• March 2020: The Working Group on Sterling Risk Free Reference Rates published its monthly newsletter for February 2020.
  • February 2020: The FCA sent a “Dear CEO” letter to all UK regulated asset management firms setting out their expectations for firms as they prepare for the end of LIBOR.
  • February 2020: The Bank of England announced that it intends to publish a daily SONIA Compounded Index, which is a number representing the returns from a rolling investment earning interest each day at the SONIA rate. The change in this index between any two dates could be used to calculate the interest rate payable on a SONIA product over that period. This is consistent with the approach taken by the Federal Reserve Bank of New York and the publication of its SOFR Index. Publication of the SONIA Compounded Index is anticipated to commence by end July 2020. In addition to the SONIA Compounded Index, the Bank of England is considering whether – and, if so, how – to publish daily a simple set of SONIA Period Averages. These could directly provide the interest rate payable over specific periods of time (i.e. the compounded rate over the last X days or months). The Bank invited comments on the options presented in the discussion paper by 9 April 2020, after which it will decide whether it would be helpful to publish such averages.
  • February 2020: The Bank of England announced that from October 2020 it will begin increasing haircuts on LIBOR-linked collateral it lends against.  From 2020 Q3, the Bank will make newly-issued LIBOR collateral ineligible and progressively increase the haircuts on existing LIBOR-linked collateral over time. Haircuts are scheduled to reach 100% (i.e. implying effective ineligibility) at the end of 2021.
  • January 2020: The Working Group on Sterling Risk-Free Reference Rates, the Bank of England and FCA published a set of documents, outlining priorities and milestones for 2020 on LIBOR transition and emphasizing the need for firms to accelerate efforts to ensure they are prepared for LIBOR cessation by end-2021. A press release entitled “Next steps for LIBOR transition in 2020: the time to act is now” is also available. The package includes:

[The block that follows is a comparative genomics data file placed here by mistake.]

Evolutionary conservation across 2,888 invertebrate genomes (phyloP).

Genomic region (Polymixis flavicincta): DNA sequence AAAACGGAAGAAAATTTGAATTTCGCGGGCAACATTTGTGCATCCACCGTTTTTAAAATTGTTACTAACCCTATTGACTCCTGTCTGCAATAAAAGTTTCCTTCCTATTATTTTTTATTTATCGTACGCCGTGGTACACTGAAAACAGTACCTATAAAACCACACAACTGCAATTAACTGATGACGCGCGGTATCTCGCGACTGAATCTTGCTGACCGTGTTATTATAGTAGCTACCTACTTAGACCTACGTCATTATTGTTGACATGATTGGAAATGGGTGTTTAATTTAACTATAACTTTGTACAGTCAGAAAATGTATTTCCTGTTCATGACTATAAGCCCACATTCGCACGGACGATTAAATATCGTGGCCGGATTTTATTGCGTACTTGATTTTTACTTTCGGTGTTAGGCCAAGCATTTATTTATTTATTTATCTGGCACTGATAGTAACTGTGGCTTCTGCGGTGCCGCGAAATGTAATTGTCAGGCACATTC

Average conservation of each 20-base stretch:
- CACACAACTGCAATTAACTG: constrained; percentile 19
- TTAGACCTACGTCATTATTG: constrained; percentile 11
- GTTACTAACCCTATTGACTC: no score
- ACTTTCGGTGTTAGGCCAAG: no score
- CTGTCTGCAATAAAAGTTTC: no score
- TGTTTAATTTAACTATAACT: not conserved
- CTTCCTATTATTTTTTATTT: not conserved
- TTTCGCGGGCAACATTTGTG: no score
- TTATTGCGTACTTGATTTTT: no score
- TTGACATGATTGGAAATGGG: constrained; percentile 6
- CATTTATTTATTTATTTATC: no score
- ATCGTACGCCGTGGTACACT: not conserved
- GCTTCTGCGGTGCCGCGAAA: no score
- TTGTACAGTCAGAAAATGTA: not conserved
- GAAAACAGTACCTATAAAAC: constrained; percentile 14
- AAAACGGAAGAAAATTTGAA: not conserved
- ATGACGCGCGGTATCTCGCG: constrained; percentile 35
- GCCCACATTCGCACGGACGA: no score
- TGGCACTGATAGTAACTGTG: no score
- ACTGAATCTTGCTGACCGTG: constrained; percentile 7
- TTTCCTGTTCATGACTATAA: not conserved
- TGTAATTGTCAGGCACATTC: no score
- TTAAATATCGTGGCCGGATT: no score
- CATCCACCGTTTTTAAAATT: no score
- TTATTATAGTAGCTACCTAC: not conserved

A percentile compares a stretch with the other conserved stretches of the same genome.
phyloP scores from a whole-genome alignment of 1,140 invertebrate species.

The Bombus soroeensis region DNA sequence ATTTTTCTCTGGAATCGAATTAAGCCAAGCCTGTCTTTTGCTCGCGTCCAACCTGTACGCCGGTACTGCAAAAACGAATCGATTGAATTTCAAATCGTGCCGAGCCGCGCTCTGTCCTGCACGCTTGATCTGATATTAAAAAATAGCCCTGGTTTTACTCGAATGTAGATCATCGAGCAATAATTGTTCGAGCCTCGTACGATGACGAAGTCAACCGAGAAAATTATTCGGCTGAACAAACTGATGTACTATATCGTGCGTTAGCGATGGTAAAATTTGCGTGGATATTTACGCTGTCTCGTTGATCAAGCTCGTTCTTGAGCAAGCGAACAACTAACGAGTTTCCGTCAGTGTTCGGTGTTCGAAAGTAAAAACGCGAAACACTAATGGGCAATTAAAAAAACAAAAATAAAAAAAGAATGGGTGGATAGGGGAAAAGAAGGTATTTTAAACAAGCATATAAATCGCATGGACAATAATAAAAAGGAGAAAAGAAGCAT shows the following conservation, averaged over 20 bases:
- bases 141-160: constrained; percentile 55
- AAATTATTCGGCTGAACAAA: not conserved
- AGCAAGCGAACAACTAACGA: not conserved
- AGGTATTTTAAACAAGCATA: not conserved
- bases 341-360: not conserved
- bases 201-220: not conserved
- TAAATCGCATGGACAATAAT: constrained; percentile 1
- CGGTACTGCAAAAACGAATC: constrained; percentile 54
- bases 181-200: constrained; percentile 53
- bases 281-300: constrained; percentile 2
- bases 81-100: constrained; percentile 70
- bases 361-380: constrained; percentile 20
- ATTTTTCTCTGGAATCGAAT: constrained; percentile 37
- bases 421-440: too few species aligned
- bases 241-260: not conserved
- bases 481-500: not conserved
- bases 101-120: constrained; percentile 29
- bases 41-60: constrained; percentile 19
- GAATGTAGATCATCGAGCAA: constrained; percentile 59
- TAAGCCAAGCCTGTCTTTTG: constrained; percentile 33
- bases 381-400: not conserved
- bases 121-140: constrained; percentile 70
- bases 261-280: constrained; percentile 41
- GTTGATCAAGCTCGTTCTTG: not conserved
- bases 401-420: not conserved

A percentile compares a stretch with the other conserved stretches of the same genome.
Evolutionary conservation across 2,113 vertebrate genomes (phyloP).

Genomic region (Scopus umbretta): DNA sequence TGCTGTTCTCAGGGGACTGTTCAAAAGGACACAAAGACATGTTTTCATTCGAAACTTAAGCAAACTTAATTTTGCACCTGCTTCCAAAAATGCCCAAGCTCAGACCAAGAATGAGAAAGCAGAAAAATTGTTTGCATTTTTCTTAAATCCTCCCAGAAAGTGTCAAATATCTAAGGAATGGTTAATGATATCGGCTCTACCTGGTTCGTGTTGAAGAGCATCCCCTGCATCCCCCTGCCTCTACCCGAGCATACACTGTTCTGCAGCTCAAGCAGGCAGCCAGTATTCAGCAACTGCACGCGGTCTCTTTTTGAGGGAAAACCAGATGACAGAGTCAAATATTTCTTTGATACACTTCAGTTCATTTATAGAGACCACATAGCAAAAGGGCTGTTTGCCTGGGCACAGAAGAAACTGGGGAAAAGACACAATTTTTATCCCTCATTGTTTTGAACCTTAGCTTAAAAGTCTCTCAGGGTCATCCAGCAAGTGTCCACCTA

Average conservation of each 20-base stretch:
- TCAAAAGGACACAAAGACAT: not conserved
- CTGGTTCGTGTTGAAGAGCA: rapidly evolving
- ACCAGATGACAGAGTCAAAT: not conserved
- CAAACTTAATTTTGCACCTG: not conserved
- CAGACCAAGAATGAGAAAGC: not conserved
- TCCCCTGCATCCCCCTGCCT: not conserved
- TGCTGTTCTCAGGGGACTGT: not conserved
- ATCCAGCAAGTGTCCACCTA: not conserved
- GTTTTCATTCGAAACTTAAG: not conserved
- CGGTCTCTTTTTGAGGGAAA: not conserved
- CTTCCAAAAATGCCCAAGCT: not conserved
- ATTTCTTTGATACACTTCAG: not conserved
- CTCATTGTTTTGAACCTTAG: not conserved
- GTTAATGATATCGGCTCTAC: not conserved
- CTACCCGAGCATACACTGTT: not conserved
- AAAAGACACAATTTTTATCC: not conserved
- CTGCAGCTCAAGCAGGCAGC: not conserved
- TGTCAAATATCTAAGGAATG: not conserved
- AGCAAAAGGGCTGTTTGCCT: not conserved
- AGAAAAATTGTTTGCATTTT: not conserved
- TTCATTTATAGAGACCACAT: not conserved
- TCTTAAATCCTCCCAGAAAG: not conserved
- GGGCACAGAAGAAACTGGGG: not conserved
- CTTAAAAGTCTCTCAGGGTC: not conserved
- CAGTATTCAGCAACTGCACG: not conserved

• The Working Group's priorities and roadmap for 2020.
    • The use cases of benchmark rates: compounded in arrears, term rate and further alternatives: This paper sets out the Working Group’s views on the appropriate use of SONIA compounded in arrears for businesses and clients, and guidance for where the use of alternative approaches, such as a Term SONIA Reference Rate, may be necessary. In relation to the bond market, it notes that overnight SONIA compounded in arrears has become the market norm for floating rate sterling bonds and there is strong liquidity developing for securitisations that reference overnight SONIA compounding in arrears.
    • Progress on the transition of LIBOR-referencing legacy bonds to SONIA by way of consent solicitation: This paper highlights the progress on the transition of LIBOR-referencing legacy bonds to SONIA by way of consent solicitation and sets out six considerations  “lessons learned” from recent conversions of legacy LIBOR bonds to SONIA.  
    • Factsheet - Calling time on LIBOR: Why you need to act now: This is a high-level (1-page) factsheet with sections “What’s happening?”, “What do I need to do?” and “Where can I find more information?”